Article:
Idiopathic anaphylaxis is not uncommon and can be found in as many as 60% of patients referred to an allergist for anaphylactic events. It is an extremely frustrating condition for patients because they have no means of avoiding a known allergen and events occur spontaneously and unprovoked.
The objective of this study was to synthesize and review the medical literature on idiopathic anaphylaxis and present a strategy for diagnosis, prevention, and treatment of episodes. A literature review was performed after a search of PubMed using the key words of idiopathic anaphylaxis. Idiopathic
anaphylaxis is more common in adults than in children and in women than in men. The symptoms and signs are identical to those found in other causes of anaphylaxis. Perhaps the most common entities to be considered in the differential diagnosis are somatoform reactions. The two most recent
advances in our ability to detect the cause are the discovery that episodes can be caused by mast cell‐activating syndromes, systemic mastocytosis, and IgE to galactose-alpha-1,3-galactose. Patients experiencing idiopathic anaphylactic episodes should, if possible, avoid taking drugs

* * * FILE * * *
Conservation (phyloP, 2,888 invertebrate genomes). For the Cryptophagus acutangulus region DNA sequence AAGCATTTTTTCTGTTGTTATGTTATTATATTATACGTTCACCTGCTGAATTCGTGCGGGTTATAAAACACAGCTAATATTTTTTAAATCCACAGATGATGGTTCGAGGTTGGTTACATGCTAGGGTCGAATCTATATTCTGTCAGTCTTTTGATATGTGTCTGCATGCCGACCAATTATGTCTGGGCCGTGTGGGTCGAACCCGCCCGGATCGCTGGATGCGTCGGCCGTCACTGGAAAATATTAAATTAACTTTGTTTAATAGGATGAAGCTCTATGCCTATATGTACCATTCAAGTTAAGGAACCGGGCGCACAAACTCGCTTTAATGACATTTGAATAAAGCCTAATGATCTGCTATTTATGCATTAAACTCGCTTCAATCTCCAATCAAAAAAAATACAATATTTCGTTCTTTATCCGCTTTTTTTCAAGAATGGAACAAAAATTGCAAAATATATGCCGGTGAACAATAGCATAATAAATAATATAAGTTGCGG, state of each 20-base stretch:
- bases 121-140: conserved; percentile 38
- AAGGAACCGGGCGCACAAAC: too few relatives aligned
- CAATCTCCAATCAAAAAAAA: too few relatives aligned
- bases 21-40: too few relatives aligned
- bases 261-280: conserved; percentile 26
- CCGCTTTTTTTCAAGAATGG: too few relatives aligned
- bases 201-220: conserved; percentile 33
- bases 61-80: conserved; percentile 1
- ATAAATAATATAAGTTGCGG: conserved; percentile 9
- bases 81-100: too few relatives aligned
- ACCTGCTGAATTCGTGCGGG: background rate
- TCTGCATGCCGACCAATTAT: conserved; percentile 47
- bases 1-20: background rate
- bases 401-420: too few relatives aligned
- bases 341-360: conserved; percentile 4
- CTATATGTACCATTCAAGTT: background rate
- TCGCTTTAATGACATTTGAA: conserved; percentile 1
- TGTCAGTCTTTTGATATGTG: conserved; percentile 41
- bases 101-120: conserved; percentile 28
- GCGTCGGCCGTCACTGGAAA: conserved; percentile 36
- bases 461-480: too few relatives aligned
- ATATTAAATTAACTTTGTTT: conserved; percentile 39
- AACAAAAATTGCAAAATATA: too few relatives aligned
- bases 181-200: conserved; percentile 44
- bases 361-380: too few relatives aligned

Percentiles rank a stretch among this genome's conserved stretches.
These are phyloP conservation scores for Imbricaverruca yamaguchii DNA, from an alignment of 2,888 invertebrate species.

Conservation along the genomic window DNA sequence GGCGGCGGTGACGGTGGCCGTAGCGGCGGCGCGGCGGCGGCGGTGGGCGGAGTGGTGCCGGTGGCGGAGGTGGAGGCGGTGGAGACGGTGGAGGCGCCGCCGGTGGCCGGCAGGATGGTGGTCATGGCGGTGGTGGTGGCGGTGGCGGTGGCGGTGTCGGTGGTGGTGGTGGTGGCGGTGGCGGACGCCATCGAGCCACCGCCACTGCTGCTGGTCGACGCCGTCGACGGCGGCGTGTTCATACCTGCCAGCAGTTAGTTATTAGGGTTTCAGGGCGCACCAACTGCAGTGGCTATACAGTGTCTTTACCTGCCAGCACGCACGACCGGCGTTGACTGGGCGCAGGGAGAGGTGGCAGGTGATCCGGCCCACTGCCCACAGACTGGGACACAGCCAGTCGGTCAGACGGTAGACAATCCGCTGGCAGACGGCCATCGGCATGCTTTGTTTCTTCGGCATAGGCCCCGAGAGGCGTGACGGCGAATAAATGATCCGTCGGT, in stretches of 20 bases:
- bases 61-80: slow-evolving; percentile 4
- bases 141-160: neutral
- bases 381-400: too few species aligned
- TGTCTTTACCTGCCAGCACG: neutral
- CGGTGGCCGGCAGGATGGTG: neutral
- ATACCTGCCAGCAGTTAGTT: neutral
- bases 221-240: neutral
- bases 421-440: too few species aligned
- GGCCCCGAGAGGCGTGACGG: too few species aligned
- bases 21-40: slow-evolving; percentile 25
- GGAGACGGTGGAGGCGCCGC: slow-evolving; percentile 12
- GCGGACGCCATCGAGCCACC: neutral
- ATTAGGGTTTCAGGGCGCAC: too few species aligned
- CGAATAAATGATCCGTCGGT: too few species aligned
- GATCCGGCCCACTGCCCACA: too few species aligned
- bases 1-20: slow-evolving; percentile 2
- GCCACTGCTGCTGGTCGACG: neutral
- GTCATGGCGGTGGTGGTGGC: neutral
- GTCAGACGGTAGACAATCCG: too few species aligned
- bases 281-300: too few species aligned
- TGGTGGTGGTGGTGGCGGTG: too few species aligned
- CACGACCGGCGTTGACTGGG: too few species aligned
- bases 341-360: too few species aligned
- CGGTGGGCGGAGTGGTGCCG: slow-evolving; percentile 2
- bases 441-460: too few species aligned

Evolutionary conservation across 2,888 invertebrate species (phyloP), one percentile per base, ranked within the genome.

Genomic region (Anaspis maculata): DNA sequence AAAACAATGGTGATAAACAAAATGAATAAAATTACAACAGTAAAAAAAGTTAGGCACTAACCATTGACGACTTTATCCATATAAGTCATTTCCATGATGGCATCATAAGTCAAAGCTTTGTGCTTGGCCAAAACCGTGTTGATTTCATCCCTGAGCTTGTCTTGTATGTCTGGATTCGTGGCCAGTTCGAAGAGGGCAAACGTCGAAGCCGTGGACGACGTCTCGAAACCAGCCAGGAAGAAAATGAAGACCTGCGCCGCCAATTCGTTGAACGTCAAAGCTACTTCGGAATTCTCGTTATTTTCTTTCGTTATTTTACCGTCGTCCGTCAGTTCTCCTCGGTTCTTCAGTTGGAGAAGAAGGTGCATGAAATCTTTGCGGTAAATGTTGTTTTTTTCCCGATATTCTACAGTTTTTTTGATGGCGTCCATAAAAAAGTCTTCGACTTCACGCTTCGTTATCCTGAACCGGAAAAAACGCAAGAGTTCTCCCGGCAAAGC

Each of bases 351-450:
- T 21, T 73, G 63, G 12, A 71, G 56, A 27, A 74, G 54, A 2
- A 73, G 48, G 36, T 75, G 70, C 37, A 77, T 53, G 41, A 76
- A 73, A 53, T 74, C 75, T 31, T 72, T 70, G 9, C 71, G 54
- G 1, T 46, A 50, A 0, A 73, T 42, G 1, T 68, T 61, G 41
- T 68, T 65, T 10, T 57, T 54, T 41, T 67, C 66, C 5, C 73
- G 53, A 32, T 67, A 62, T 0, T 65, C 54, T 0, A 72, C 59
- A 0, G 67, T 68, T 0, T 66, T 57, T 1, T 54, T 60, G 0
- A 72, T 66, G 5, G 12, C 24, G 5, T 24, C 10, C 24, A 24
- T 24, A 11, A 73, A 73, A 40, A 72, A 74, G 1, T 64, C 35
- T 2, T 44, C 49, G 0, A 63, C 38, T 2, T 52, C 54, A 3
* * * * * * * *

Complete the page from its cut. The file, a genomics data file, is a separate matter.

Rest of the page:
that may complicate therapy or worsen a reaction. Fortunately, the vast majority of cases follow a benign course. Although many recurrent episodes of anaphylaxis remain idiopathic, recent advances in our knowledge, especially the description of mast cell‐activating disorders and the
discovery of anaphylactic reactions to galactose-α-1,3-galactose have allowed us to find causes in events that previously would have been classified as idiopathic. In addition, the majority of such patients exhibit a diminishing frequency of reactions over time and can be managed in
a way that prevents mortality and a severe effect on their quality of life.
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mast cell‐activating syndrome;
Document Type: Research Article
Divisions of Allergy and Immunology, Departments of Medicine and Pediatrics, University of Tennessee, College of Medicine Memphis, Tennessee, USA
Publication date: 2014-01-01
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